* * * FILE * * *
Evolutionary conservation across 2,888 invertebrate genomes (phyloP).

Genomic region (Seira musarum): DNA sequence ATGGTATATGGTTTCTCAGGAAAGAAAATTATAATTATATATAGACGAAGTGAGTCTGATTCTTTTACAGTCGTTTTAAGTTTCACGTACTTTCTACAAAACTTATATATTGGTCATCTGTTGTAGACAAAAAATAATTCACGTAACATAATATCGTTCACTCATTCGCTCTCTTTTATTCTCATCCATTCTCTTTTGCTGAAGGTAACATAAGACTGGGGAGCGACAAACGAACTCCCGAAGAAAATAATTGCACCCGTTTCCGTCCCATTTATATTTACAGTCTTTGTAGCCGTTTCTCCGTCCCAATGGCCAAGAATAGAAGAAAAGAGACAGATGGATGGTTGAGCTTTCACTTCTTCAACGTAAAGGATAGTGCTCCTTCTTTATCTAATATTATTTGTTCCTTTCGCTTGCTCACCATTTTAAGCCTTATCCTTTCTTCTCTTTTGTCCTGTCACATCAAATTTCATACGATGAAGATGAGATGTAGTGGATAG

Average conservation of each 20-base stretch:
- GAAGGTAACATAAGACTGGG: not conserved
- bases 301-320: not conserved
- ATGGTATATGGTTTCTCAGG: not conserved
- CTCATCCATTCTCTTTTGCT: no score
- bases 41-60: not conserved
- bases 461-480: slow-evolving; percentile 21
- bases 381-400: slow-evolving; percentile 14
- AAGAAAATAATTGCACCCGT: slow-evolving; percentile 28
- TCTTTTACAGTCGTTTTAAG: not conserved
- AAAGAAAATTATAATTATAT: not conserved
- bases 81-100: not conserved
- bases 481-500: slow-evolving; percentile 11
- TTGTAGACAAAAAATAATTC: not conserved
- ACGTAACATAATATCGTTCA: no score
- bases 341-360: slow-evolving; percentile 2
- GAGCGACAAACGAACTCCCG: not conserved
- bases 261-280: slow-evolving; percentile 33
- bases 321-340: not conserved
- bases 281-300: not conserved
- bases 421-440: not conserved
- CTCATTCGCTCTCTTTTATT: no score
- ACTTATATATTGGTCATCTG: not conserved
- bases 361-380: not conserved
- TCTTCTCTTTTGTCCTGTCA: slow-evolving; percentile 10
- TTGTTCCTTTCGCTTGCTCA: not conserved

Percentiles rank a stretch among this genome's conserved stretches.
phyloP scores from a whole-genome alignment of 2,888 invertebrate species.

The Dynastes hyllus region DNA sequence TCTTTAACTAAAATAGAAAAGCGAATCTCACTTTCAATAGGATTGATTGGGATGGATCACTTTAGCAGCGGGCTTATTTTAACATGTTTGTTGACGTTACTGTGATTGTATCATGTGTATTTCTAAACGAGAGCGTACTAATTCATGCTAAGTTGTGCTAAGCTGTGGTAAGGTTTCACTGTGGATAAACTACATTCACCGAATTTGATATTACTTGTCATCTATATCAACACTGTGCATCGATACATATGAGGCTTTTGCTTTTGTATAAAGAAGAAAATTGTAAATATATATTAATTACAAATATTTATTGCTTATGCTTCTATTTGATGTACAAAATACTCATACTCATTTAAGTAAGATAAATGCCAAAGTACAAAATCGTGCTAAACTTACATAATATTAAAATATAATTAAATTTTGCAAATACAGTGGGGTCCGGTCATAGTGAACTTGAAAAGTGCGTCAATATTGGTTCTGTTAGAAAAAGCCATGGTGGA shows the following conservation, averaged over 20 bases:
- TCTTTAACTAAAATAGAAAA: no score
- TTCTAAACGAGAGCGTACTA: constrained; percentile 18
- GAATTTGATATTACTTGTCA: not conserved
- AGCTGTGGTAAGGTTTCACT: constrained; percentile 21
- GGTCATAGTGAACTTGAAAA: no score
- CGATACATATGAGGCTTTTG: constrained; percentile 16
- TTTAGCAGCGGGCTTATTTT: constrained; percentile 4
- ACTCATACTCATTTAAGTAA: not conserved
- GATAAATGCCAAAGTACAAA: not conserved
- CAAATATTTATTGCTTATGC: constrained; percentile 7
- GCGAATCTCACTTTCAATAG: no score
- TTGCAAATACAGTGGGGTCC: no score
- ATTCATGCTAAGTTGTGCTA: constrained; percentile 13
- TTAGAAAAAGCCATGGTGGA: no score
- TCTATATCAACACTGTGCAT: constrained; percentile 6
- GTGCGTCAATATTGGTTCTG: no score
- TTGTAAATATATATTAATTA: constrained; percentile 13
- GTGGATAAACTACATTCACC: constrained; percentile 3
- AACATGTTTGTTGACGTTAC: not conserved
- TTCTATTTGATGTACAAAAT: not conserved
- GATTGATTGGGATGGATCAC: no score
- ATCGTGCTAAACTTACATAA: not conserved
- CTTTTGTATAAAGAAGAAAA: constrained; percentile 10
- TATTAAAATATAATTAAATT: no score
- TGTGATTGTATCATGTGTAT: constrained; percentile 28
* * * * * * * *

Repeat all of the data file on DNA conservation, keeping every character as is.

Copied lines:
Evolutionary conservation across 2,888 invertebrate genomes (phyloP).

Genomic region (Seira musarum): DNA sequence ATGGTATATGGTTTCTCAGGAAAGAAAATTATAATTATATATAGACGAAGTGAGTCTGATTCTTTTACAGTCGTTTTAAGTTTCACGTACTTTCTACAAAACTTATATATTGGTCATCTGTTGTAGACAAAAAATAATTCACGTAACATAATATCGTTCACTCATTCGCTCTCTTTTATTCTCATCCATTCTCTTTTGCTGAAGGTAACATAAGACTGGGGAGCGACAAACGAACTCCCGAAGAAAATAATTGCACCCGTTTCCGTCCCATTTATATTTACAGTCTTTGTAGCCGTTTCTCCGTCCCAATGGCCAAGAATAGAAGAAAAGAGACAGATGGATGGTTGAGCTTTCACTTCTTCAACGTAAAGGATAGTGCTCCTTCTTTATCTAATATTATTTGTTCCTTTCGCTTGCTCACCATTTTAAGCCTTATCCTTTCTTCTCTTTTGTCCTGTCACATCAAATTTCATACGATGAAGATGAGATGTAGTGGATAG

Average conservation of each 20-base stretch:
- GAAGGTAACATAAGACTGGG: not conserved
- bases 301-320: not conserved
- ATGGTATATGGTTTCTCAGG: not conserved
- CTCATCCATTCTCTTTTGCT: no score
- bases 41-60: not conserved
- bases 461-480: slow-evolving; percentile 21
- bases 381-400: slow-evolving; percentile 14
- AAGAAAATAATTGCACCCGT: slow-evolving; percentile 28
- TCTTTTACAGTCGTTTTAAG: not conserved
- AAAGAAAATTATAATTATAT: not conserved
- bases 81-100: not conserved
- bases 481-500: slow-evolving; percentile 11
- TTGTAGACAAAAAATAATTC: not conserved
- ACGTAACATAATATCGTTCA: no score
- bases 341-360: slow-evolving; percentile 2
- GAGCGACAAACGAACTCCCG: not conserved
- bases 261-280: slow-evolving; percentile 33
- bases 321-340: not conserved
- bases 281-300: not conserved
- bases 421-440: not conserved
- CTCATTCGCTCTCTTTTATT: no score
- ACTTATATATTGGTCATCTG: not conserved
- bases 361-380: not conserved
- TCTTCTCTTTTGTCCTGTCA: slow-evolving; percentile 10
- TTGTTCCTTTCGCTTGCTCA: not conserved

Percentiles rank a stretch among this genome's conserved stretches.
phyloP scores from a whole-genome alignment of 2,888 invertebrate species.

The Dynastes hyllus region DNA sequence TCTTTAACTAAAATAGAAAAGCGAATCTCACTTTCAATAGGATTGATTGGGATGGATCACTTTAGCAGCGGGCTTATTTTAACATGTTTGTTGACGTTACTGTGATTGTATCATGTGTATTTCTAAACGAGAGCGTACTAATTCATGCTAAGTTGTGCTAAGCTGTGGTAAGGTTTCACTGTGGATAAACTACATTCACCGAATTTGATATTACTTGTCATCTATATCAACACTGTGCATCGATACATATGAGGCTTTTGCTTTTGTATAAAGAAGAAAATTGTAAATATATATTAATTACAAATATTTATTGCTTATGCTTCTATTTGATGTACAAAATACTCATACTCATTTAAGTAAGATAAATGCCAAAGTACAAAATCGTGCTAAACTTACATAATATTAAAATATAATTAAATTTTGCAAATACAGTGGGGTCCGGTCATAGTGAACTTGAAAAGTGCGTCAATATTGGTTCTGTTAGAAAAAGCCATGGTGGA shows the following conservation, averaged over 20 bases:
- TCTTTAACTAAAATAGAAAA: no score
- TTCTAAACGAGAGCGTACTA: constrained; percentile 18
- GAATTTGATATTACTTGTCA: not conserved
- AGCTGTGGTAAGGTTTCACT: constrained; percentile 21
- GGTCATAGTGAACTTGAAAA: no score
- CGATACATATGAGGCTTTTG: constrained; percentile 16
- TTTAGCAGCGGGCTTATTTT: constrained; percentile 4
- ACTCATACTCATTTAAGTAA: not conserved
- GATAAATGCCAAAGTACAAA: not conserved
- CAAATATTTATTGCTTATGC: constrained; percentile 7
- GCGAATCTCACTTTCAATAG: no score
- TTGCAAATACAGTGGGGTCC: no score
- ATTCATGCTAAGTTGTGCTA: constrained; percentile 13
- TTAGAAAAAGCCATGGTGGA: no score
- TCTATATCAACACTGTGCAT: constrained; percentile 6
- GTGCGTCAATATTGGTTCTG: no score
- TTGTAAATATATATTAATTA: constrained; percentile 13
- GTGGATAAACTACATTCACC: constrained; percentile 3
- AACATGTTTGTTGACGTTAC: not conserved
- TTCTATTTGATGTACAAAAT: not conserved
- GATTGATTGGGATGGATCAC: no score
- ATCGTGCTAAACTTACATAA: not conserved
- CTTTTGTATAAAGAAGAAAA: constrained; percentile 10
- TATTAAAATATAATTAAATT: no score
- TGTGATTGTATCATGTGTAT: constrained; percentile 28